Next to go, Quintana. At that point, they caught back up to Richie Porte, who had dropped from the break and would now work for Froome. 
Ahead, Geschke up front alone followed by Pinot and Talansky with riders spread out ahead of the very small yellow jersey group. While we were in commercial, an issue for Contador. He had Sagan and Rogers with him. 
Ahead, Geschke on the climb to Pra Loup now, with a gap of 1.51 over Talansky with 5.5 kilometers to go.


One kilometer to go and it looked like Geschke would hold on. Behind, in the yellow jersey group, four Movistar riders. The stage win for Geschke! The fifth German stage win of the Tour. 

1 Simon Geschke (Ger) Team Giant-Alpecin 4:12:17
2 Andrew Talansky (USA) Cannondale-Garmin Pro Cycling Team 0:00:32
3 Rigoberto Uran (Col) Etixx - Quick-Step 0:01:01
4 Thibaut Pinot (Fra) 0:01:36
5 Mathias Frank (Swi) IAM Cycling 0:01:40
6 Steven Kruijswijk (Ned) Team LottoNL-Jumbo 0:02:27
7 Nicolas Roche (Irl) Team Sky 0:03:02
8 Jonathan Castroviejo (Spa) Movistar Team 0:03:04
9 Serge Pauwels (Bel) MTN - Qhubeka 0:03:05
10 Adam Yates (GBr) Orica GreenEdge 0:03:21


Wine: Domaine Les Terres Promises
From FranklyWines
Jean-Christophe’s Domaine des Terres Promises is located in the village of La Roquebrussane, 1,300 feet above sea level, off-the-beaten track at the end of a long, steep road. Determined to farm organically, he found an area that made it more feasible. His vineyards are in a microclimate between Aix-en-Provence and Côtes de Provence that has colder winters and hotter summers on eroded hillsides that are composed mostly of limestone with gravel and flint.
He did, of course, have a lot to learn about grape-growing and winemaking, but he learned quickly, with help from generous like-minded winemakers like Catherine and Pierre Breton and Marcel Richaud. He works with many different grape varietals, including Ugni Rosé (a sub variety of Ugni Blanc), Carignan Blanc, Vermentino aka Rolle, Grenache, Syrah, Mourvèdre and Carignan.
He doesn’t use any chemicals in his vineyards, all harvesting is done by hand, and sorting is done in the vineyard. In the cellar, he uses natural fermentation and sulphur is kept to a minimum. He generally doesn’t fine or filter his wines and uses fiberglass tanks and oak foudres for fermentation.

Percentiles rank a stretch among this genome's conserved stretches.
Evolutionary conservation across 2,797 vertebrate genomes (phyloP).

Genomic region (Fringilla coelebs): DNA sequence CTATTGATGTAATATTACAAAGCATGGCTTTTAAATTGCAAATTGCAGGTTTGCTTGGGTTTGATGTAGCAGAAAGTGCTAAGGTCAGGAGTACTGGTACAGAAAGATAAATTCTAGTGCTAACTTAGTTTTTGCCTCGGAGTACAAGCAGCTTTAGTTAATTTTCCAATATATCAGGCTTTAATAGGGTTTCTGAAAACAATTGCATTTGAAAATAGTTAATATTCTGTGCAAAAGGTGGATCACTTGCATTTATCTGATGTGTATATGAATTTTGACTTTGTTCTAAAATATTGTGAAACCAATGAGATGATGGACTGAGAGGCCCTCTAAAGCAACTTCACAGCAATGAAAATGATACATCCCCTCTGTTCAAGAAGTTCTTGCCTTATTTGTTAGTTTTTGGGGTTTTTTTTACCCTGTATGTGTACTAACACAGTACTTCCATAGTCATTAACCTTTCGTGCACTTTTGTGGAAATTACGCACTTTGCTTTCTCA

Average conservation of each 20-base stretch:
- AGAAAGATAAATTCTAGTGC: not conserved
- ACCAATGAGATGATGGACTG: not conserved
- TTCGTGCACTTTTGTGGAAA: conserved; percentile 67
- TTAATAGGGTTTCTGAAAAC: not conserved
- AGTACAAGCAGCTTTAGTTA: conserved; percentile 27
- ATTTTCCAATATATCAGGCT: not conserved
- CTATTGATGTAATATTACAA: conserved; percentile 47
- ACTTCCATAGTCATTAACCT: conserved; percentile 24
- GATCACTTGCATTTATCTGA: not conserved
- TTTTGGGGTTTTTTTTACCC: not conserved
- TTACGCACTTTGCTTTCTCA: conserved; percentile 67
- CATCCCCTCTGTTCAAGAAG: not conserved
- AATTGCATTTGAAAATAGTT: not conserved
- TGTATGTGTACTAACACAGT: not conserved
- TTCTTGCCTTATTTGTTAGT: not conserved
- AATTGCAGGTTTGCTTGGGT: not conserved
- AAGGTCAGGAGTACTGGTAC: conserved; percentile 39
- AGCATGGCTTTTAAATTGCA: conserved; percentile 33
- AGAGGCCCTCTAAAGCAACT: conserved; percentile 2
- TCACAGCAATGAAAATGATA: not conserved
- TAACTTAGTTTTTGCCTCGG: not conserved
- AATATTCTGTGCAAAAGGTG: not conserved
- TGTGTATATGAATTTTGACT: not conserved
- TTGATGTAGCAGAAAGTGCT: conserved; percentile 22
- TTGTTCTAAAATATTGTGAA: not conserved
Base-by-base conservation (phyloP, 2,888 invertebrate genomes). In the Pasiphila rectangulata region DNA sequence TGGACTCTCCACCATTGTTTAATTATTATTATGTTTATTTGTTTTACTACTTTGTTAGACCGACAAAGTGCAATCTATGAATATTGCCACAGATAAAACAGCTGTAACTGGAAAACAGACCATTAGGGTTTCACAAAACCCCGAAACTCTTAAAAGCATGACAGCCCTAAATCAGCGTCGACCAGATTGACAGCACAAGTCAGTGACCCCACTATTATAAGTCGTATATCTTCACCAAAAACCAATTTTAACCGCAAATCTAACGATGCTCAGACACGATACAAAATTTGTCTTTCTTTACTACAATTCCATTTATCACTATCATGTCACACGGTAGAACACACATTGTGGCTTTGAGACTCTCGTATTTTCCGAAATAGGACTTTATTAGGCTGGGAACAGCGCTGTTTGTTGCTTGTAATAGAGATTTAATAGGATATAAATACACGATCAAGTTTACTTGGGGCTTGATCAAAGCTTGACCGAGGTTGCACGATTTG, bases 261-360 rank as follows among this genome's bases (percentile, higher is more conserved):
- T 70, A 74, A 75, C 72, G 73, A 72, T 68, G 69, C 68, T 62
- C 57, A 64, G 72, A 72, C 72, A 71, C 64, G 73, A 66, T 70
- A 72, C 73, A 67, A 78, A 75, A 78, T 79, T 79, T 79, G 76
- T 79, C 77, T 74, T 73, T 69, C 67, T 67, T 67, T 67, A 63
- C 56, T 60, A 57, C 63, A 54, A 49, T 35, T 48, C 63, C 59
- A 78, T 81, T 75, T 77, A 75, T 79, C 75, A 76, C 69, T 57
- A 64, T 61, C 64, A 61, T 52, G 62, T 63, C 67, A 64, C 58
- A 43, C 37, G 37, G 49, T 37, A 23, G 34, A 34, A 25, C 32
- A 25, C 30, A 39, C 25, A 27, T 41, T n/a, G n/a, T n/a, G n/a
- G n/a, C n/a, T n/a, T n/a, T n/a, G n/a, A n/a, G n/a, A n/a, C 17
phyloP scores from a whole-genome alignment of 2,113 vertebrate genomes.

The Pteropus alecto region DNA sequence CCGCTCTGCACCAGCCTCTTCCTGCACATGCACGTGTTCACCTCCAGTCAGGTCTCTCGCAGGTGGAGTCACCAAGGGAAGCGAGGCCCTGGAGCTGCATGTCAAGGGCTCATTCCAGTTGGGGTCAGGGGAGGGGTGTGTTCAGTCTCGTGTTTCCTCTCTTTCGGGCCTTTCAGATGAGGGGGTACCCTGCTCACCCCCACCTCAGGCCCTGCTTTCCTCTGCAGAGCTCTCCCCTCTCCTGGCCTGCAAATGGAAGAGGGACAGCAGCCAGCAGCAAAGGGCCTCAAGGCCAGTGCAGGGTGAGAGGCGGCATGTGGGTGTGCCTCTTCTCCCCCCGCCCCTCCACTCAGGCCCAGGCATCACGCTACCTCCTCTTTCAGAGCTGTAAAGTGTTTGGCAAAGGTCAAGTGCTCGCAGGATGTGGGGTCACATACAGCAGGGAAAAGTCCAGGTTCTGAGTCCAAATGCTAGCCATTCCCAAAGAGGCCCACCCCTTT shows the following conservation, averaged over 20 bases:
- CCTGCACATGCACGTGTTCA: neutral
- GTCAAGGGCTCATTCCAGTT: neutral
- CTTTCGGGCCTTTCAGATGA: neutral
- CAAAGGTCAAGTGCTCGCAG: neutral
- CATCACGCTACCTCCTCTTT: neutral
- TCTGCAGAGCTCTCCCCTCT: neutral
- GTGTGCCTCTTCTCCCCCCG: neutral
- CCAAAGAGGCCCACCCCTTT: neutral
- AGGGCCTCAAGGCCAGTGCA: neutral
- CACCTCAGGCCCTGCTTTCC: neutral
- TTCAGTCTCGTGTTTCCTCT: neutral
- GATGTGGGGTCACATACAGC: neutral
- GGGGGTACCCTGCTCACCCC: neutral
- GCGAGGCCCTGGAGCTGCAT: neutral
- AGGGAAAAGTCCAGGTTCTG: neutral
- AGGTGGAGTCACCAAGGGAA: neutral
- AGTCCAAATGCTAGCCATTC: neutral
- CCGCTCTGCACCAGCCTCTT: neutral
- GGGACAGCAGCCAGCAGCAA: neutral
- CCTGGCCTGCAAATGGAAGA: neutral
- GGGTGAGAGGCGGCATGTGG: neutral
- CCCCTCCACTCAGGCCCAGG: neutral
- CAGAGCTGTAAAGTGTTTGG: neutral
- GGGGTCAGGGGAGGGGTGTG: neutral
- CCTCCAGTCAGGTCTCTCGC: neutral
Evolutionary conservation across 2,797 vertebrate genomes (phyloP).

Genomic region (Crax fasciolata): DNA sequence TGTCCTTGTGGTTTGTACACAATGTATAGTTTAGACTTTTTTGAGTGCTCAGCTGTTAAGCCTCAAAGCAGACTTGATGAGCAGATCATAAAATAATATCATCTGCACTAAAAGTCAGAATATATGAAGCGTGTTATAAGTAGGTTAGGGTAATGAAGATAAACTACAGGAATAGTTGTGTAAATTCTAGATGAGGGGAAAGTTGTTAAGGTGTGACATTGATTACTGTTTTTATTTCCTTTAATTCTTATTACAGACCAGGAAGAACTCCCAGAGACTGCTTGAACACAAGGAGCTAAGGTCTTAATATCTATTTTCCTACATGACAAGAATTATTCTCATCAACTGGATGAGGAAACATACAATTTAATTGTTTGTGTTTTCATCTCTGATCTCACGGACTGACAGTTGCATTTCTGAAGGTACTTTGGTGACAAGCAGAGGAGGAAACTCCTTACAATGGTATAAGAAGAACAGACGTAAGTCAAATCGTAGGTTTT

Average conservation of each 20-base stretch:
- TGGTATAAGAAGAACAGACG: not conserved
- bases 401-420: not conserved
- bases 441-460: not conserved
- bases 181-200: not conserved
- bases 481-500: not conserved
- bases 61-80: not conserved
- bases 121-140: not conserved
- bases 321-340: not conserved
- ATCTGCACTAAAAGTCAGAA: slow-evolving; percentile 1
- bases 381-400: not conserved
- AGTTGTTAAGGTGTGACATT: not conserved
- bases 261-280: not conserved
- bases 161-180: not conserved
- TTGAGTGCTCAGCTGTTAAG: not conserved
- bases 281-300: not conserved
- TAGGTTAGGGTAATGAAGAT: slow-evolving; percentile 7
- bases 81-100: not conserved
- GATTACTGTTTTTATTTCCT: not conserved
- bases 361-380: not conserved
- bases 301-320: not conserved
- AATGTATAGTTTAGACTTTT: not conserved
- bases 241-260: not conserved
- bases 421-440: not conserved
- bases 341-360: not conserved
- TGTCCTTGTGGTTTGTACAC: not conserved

Read this:

I say: Very light yellow. Very minerally at first taste, with the fruit coming out as it warmed up a bit. 

 Food: Beaufort Cheese
From French Food in the US: Beaufort is an exquisite cheese made in the French Alps in the departément Savoie. Beaufort evolved over its hundreds of years of production and gained its own distinctiveness and renown. This dense cheese is of a harder, smooth texture, with a varying shades of yellow depending on which seasonal variety is being produced. Like other familiar cheeses such as Comté, Beaufort’s firm texture is obtained by removing excess whey and moisture, first by pressing the curds and then by heating the cheese before leaving it to age. But the bold flavor of the cheese can be directly attributed to the meticulous diet and unconventional environment of its two approved milk producers: the Tarine and Abondance cow breeds. The unparalleled quality and flavor of Beaufort was recognized on the national level in 1968 when it received its status as an AOC (Controlled Designation of Origin) and again by the EU in 2009, when it obtained its PDO status (Protected Designation of Origin).
Will from Podium Cafe even had a picture of Beaufort cows to share.